Malone looking for more ways to use Rudy Gay

Rudy Gay has shown he can be an effective scorer for the Kings and coach Michael Malone would like to get even more from Gay.

Malone said after Monday’s practice at Toyota Center that Gay is a player he can use more in late-game situations that the Kings have struggled in this season.

“Late in the game I have to get him some more touches,” Malone said. “We tried to post him up and we wind up turning the ball over tying to go to him in the post. But he had made a couple of plays for us off high pick-and-rolls and gotten us a four-point lead. But down the stretch I’ve got to get him some more looks.”

Gay has been a much more efficient player in nine games with the Kings than he was with the Toronto this season. After shooting 38.8 percent in 18 games with the Raptors (averaging 19.4 points), Gay is averaging 19.3 points on 48.1 percent shooting in nine games with the Kings.

Before the deal, the Kings were prone to give the ball to DeMarcus Cousins and watch him try to score late in games. There have been moments when that hasn’t been the case, but utilizing Gay more should make it easier for Cousins to score and give Isaiah Thomas more room to operate.

The Kings are 3-6 in games Gay has played in. Gay is averaging 25 points in the wins.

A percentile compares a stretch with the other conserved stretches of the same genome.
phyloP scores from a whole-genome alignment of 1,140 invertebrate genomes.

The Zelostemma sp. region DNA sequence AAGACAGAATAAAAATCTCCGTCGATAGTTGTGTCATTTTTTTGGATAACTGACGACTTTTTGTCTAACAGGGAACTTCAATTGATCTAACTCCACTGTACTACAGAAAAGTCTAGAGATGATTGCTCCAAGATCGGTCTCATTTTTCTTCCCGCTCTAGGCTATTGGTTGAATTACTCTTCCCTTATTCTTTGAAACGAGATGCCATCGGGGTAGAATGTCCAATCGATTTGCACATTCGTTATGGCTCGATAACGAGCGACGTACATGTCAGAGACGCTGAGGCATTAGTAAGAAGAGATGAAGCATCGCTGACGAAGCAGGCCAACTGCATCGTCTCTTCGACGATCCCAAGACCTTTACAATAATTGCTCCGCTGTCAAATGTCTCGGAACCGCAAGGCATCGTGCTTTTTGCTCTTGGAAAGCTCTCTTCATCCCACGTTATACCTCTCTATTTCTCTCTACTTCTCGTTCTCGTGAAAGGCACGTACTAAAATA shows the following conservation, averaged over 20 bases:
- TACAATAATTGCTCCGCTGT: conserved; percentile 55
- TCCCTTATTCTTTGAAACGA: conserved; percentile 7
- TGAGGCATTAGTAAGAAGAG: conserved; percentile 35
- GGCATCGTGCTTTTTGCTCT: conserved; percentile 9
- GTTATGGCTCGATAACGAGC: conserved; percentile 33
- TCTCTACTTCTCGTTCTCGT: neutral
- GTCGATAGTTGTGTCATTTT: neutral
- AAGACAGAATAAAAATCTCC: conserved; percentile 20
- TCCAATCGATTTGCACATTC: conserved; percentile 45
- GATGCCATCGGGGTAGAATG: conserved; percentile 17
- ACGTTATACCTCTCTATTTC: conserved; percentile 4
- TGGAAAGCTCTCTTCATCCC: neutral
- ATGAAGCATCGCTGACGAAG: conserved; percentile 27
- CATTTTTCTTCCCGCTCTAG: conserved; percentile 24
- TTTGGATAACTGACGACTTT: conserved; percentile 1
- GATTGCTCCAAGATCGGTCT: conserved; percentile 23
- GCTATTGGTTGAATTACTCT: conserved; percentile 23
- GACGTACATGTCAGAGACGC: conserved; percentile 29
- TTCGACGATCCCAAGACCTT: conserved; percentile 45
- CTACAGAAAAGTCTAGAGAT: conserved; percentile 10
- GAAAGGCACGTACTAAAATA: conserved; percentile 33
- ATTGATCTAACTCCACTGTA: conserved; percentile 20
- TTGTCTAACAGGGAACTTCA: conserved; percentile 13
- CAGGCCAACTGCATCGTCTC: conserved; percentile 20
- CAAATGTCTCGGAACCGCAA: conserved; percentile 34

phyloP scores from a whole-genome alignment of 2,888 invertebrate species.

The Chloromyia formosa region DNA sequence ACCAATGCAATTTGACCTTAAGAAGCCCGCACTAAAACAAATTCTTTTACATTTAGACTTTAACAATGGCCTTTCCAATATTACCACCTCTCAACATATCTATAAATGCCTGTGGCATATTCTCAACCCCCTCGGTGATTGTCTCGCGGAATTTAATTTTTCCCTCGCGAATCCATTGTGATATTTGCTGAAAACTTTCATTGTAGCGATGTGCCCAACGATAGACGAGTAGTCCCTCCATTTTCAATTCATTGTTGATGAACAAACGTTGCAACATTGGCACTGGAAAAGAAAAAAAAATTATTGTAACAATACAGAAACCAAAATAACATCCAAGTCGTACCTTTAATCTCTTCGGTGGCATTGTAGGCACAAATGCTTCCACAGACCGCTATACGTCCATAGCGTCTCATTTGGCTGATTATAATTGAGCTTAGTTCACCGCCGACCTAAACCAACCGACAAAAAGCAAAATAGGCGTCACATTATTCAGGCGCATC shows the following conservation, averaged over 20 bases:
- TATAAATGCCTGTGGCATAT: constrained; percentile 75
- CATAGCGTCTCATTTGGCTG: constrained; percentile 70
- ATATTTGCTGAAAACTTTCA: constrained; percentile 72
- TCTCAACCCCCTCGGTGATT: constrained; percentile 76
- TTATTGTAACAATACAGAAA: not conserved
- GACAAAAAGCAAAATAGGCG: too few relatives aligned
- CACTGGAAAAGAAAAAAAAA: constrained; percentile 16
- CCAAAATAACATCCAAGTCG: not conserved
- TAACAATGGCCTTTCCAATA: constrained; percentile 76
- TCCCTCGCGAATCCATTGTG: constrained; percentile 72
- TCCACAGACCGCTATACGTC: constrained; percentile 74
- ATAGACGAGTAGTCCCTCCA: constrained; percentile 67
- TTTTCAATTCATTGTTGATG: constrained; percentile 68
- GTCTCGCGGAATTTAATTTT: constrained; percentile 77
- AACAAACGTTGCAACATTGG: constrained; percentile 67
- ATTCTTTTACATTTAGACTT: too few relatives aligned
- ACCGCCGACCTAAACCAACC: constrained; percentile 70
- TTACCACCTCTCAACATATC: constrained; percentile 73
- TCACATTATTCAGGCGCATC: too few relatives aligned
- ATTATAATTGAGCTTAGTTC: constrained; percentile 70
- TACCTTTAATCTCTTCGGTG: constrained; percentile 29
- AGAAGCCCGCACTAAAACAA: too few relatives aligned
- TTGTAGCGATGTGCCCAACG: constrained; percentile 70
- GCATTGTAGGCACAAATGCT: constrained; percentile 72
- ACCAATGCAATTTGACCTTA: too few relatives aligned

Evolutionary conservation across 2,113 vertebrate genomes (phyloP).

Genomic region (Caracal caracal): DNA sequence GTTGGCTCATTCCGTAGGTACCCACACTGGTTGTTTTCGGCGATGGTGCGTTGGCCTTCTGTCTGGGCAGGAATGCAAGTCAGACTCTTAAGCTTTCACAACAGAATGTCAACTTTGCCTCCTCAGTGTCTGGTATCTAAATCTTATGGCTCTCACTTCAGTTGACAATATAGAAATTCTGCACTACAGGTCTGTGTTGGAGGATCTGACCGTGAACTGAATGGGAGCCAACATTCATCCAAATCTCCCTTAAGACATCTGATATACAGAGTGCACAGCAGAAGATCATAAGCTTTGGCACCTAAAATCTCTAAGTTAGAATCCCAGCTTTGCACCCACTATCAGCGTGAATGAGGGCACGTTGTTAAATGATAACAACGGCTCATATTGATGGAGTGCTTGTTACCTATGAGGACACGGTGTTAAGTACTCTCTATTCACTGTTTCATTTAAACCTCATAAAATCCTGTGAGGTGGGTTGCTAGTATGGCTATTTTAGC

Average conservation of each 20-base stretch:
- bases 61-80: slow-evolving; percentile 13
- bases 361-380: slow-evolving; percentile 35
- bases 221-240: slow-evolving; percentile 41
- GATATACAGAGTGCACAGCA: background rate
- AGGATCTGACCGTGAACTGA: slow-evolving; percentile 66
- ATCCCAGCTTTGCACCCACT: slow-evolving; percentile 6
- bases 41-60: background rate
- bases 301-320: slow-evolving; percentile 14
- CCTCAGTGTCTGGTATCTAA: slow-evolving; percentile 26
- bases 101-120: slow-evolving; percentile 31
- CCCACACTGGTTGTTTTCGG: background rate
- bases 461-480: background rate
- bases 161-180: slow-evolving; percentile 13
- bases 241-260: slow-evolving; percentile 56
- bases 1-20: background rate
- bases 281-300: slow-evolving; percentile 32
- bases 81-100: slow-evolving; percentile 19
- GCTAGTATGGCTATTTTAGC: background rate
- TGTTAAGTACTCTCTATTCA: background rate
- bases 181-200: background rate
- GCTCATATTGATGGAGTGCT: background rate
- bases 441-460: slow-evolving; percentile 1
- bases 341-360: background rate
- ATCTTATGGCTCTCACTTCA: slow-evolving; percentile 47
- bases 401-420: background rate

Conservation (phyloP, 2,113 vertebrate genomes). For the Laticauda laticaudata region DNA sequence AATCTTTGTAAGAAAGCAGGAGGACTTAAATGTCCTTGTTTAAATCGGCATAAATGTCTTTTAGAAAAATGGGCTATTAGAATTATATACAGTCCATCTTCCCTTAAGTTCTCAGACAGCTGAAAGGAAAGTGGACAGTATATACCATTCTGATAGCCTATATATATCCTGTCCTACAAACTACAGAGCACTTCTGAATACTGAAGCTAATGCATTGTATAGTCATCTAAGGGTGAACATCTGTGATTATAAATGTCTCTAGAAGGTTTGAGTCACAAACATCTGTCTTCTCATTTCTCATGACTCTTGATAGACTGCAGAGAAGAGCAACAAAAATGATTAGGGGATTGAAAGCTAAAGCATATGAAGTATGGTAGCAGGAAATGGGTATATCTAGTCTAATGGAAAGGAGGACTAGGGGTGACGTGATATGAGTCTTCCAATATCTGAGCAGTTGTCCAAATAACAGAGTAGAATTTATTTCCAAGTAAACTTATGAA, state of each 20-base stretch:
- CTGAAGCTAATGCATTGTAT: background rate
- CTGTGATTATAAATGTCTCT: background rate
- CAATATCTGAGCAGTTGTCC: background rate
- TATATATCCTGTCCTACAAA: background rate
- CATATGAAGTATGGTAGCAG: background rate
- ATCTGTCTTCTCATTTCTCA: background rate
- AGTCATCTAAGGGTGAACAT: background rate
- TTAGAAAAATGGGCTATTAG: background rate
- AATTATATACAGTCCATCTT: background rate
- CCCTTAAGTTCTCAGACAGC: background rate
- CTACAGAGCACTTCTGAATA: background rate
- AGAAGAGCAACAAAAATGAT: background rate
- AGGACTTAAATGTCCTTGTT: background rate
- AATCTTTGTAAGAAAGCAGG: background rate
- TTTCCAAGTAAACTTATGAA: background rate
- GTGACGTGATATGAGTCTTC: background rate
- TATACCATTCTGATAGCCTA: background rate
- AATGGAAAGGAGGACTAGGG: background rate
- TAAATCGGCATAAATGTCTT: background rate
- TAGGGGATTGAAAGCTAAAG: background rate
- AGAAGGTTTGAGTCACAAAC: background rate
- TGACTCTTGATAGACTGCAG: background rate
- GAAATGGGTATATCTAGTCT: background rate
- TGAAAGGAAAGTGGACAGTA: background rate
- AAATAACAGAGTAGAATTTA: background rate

*Malone counts San Antonio coach Gregg Popovich as a mentor and spoke with him after Sunday’s game.

Malone was reminded the core of the Spurs -- Tim Duncan, Manu Ginobili and Tony Parker -- have been together for 10 years, which helps a lot when it comes to late-game execution.

The Kings’ roster as currently constructed, will play its 10th game together Tuesday against the Houston Rockets.

Malone relayed the message to his team Monday:

“It’s not going to happen overnight, it’s a process. But I thought Pop made a great point. They execute at such a high level because for 48 minutes they trust each other, they play together. We had 20 assists for the game but in the fourth quarter we had one assist and five turnovers for 12 points (for San Antonio). What happens right now with a young team, a team that doesn’t close those games out is everybody tries to do it themselves. Isaiah tries do it himself. DeMarcus tries to do it himself. Rudy tries to do it himself. Not because they’re being selfish but because they’re all trying to make the play to help this team so their heart is in the right place. But what I told them was to Coach Popovich’s point -- we can’t trust each other and play together for three quarters, it’s got to be for 48 minutes. And if we do that and we make plays for each other we become a lot harder to guard. That’s a lesson we’re going to have to learn.”

Poor spacing, poor decisions and lack of ball movement late forced the Kings into tough shots against the Spurs late.

“We played a very good team on the road and gave ourselves a chance to win and that’s all you can ask for from a young team,’ Malone said. “Hopefully the more we go through those, the more we’ll learn and the better we’ll get next time we‘re in that situation.

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